Contractor

BIM technology – a powerful tool to save lives

Building Information Modelling

Digitisation of the real world into virtual representations is ever increasing. Just as Google Maps has created a virtual representation of roads and places, Building Information Modelling (BIM) is a process doing the same for the built environment.

BIMSafe NZ has applications for all vertical and horizontal construction projects, central and local government procurement agencies, health, and safety sector, along with architects, designers, engineers, and the technology sector.

Both vertical and horizontal infrastructure projects can greatly benefit from using a BIM model to design, plan, and digitally simulate the entire construction process in the virtual world prior to the actual construction.

A BIM model allows all stakeholders, designers, engineers, contractors, and even building users to collaborate in the model space to plan, coordinate, and mitigate building risk.

Currently in New Zealand, the construction Industry has the slowest uptake of technology, and subsequently has not made the same productivity gains as other sectors. The BIM Acceleration Committee (BAC) was set up by MBIE to increase the use of BIM in local construction, and the Government Procurement Guidelines now specify the use of BIM on all projects greater than $5 million.

The City Rail Link (CRL) project and Kiwi Rail are already making extensive use of BIM models to plan projects and mitigate construction risks.

The ability of BIM models to represent a construction process in the virtual world creates a unique opportunity to improve health and safety outcomes on construction sites. Designers and engineers can work with contractors and health and safety managers to identify specific project risks, and then utilise the design process to eliminate these risks, or flag them for when construction occurs. Design mitigation is the most effective and least costly method of improving health and safety outcomes.

Once construction begins, workers will be able to access the BIM models and visualise the risks flagged by the design process. This will enable them to make real time decisions on how to do a particular piece of work in a safe manner.

Set to bring about change

A newly launched project called BIMSafe NZ, is a $1.7 million three-year collaboration between the Canterbury Safety Charter’s Professional Services Working Group (PSWG) and the Building Innovation Partnership at the University of Canterbury and is funded by ACC’s Injury Prevention fund, MBIE’s Innovation fund, and in-kind contributions from the PSWG. The project aims to reduce construction injury and accident rates by changing industry behaviour in the way risks are identified and communicated throughout the lifetime of a facility.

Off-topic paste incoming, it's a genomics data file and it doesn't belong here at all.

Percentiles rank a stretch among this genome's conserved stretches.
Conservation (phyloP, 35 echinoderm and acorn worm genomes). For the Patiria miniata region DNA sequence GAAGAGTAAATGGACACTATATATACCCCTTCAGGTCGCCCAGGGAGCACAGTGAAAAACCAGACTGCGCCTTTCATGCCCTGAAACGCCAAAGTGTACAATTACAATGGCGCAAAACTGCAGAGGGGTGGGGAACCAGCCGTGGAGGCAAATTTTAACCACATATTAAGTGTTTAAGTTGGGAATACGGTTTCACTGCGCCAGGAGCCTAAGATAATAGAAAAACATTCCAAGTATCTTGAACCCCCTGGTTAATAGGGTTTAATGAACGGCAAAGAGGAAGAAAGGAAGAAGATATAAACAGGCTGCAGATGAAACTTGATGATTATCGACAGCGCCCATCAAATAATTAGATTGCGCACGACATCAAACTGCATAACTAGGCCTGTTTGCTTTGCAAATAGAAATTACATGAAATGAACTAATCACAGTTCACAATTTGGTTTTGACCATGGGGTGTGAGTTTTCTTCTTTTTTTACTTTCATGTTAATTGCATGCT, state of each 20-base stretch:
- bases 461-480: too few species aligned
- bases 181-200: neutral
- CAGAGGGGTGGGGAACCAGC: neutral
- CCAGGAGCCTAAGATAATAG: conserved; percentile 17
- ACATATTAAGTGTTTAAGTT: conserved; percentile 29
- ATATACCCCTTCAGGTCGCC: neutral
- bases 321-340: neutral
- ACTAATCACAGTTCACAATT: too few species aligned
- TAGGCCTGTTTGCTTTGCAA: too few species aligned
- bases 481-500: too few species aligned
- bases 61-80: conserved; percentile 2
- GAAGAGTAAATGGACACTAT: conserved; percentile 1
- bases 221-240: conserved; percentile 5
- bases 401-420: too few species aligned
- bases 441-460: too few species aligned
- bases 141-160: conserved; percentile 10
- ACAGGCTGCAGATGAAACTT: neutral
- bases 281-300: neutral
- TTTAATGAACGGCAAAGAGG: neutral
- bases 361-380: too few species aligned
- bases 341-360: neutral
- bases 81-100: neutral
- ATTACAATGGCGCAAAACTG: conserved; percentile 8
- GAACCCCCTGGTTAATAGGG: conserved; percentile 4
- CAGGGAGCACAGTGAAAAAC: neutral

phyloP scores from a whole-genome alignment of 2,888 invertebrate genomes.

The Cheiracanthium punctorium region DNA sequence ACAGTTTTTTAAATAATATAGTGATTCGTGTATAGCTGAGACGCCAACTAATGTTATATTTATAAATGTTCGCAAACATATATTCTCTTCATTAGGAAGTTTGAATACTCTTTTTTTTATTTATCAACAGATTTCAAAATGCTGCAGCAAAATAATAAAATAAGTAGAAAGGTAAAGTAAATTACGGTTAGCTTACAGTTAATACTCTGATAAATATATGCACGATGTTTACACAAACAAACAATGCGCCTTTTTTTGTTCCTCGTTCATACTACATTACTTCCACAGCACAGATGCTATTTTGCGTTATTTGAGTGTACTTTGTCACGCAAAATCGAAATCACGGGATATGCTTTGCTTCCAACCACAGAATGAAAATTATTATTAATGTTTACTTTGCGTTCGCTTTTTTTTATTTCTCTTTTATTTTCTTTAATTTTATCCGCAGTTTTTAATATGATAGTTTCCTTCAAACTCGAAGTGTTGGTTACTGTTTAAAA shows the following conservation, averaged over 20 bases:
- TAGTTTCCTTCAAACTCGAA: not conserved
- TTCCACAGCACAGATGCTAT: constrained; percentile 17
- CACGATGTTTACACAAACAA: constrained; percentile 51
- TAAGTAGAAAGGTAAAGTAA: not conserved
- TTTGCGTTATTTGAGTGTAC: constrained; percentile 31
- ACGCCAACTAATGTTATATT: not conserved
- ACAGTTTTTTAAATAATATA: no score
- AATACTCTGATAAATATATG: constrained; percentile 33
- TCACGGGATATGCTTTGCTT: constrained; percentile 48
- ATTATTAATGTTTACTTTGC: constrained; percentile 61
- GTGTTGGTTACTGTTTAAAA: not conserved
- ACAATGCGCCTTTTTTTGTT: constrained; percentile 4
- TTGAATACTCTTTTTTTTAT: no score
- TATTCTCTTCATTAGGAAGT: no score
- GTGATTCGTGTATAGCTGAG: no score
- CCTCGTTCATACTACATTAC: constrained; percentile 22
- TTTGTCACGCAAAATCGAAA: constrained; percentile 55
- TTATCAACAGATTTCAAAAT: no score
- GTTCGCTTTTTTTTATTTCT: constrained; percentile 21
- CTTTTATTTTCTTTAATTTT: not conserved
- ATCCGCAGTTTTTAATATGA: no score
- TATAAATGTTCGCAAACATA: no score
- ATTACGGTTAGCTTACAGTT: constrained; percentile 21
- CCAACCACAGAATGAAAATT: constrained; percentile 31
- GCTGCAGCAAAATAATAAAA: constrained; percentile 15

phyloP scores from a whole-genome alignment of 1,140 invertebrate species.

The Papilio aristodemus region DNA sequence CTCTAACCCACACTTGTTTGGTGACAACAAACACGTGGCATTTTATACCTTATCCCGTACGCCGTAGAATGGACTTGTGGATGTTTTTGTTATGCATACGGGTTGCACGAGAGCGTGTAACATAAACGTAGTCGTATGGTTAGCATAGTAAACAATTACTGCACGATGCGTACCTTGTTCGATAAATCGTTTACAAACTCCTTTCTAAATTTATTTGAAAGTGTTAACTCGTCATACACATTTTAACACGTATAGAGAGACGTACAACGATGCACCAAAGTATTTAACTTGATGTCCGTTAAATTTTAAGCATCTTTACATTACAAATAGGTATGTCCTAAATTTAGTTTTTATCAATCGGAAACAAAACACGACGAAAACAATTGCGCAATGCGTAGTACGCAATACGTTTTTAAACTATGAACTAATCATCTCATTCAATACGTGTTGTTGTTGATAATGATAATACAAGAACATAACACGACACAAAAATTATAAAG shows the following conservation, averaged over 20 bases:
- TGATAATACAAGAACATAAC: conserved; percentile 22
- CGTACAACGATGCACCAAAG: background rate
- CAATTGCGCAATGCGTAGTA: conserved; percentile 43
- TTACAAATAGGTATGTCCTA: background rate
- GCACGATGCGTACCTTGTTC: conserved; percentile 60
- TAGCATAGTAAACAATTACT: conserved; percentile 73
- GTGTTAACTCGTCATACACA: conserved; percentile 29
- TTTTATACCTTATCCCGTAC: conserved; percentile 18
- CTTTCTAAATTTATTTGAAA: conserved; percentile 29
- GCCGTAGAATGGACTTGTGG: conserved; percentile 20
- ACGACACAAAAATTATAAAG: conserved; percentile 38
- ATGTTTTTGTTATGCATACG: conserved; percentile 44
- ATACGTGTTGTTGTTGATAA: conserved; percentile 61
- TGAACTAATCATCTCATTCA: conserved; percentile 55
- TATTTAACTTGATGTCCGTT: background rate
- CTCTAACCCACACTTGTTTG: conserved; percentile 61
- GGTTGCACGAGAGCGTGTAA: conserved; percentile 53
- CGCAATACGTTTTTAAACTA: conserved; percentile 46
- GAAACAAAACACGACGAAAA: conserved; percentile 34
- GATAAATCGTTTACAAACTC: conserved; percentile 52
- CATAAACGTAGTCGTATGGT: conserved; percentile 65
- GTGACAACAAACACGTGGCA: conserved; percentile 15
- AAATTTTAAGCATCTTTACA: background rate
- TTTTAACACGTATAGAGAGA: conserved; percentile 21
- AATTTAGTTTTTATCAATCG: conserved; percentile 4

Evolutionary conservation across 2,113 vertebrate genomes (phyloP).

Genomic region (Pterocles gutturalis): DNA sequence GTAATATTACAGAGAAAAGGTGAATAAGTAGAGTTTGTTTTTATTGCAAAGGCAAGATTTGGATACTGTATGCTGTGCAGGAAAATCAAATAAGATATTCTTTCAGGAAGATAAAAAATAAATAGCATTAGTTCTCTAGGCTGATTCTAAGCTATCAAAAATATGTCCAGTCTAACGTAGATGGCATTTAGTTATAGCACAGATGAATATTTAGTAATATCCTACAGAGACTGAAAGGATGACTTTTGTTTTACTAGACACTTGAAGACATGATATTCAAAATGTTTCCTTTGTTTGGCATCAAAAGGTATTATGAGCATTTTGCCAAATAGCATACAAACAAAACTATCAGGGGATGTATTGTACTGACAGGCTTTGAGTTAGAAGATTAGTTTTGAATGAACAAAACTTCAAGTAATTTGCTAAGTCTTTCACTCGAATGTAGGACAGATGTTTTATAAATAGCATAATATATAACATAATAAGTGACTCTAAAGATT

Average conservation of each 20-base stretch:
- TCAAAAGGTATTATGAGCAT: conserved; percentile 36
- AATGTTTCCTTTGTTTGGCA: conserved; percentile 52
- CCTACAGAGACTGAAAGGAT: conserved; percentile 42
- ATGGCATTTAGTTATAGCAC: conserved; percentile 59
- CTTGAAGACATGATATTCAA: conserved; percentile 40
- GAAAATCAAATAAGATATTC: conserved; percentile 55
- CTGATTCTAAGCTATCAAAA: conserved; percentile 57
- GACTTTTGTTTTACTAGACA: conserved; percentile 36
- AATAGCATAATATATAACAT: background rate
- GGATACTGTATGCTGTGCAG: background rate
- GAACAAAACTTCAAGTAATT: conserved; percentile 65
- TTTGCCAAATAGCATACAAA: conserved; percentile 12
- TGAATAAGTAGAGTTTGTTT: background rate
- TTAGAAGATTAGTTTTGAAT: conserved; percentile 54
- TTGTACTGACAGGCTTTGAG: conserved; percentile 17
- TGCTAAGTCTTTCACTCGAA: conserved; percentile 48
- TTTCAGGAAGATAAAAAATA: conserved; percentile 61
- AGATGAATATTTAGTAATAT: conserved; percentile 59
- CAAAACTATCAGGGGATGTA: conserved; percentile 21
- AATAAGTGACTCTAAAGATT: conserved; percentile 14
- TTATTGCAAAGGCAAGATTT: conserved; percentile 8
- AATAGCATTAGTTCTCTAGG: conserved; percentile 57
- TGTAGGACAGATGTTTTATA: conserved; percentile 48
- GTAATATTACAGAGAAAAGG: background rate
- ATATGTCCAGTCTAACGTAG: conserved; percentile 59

Brad Sara, BIMSafe Advisory Group member and Head of Technology at Warren and Mahoney says; “The BIMSafe NZ project will be a step-change for how health and safety is procured and delivered in New Zealand. This will extend the capability of the health and safety design process into the realm of computer gaming.”

Three key workstreams

The BIMSafe project has three main workstreams. First, the development of “Best Practice Guidelines” for incorporating Health and Safety Information into BIM models. These Guidelines will form a distinct Chapter of the BIM Handbook, published by the BAC.

The second workstream, will be a case study where the guidelines will be trialed and tested during a live construction project. The case study is the new ACC building in Dunedin, which is designed by Warren and Mahoney with Ngai-Tahu Property and the ACC Investment arm as the clients.

Ngai Tahu Property Development Manager, James Jackson says the construction project is the perfect opportunity for the safety trials.

“Ngai Tahu Property want to do everything we can to help the industry provide safer workplaces. BIMSafe NZ is set to be a game-changer for the industry, and we are looking forward to playing a part in achieving this.”

The third workstream is an education drive, where the resources and Guidelines will be promoted to the industry to increase uptake and use.

For more information on the BIMSafe project visit: safetycharter.org.nz

Related posts

Don’t try this on the motorway

Contrafed PUblishing

Parting words from Jeremy Sole- a final column

Contrafed PUblishing

Crushing big time

Contrafed PUblishing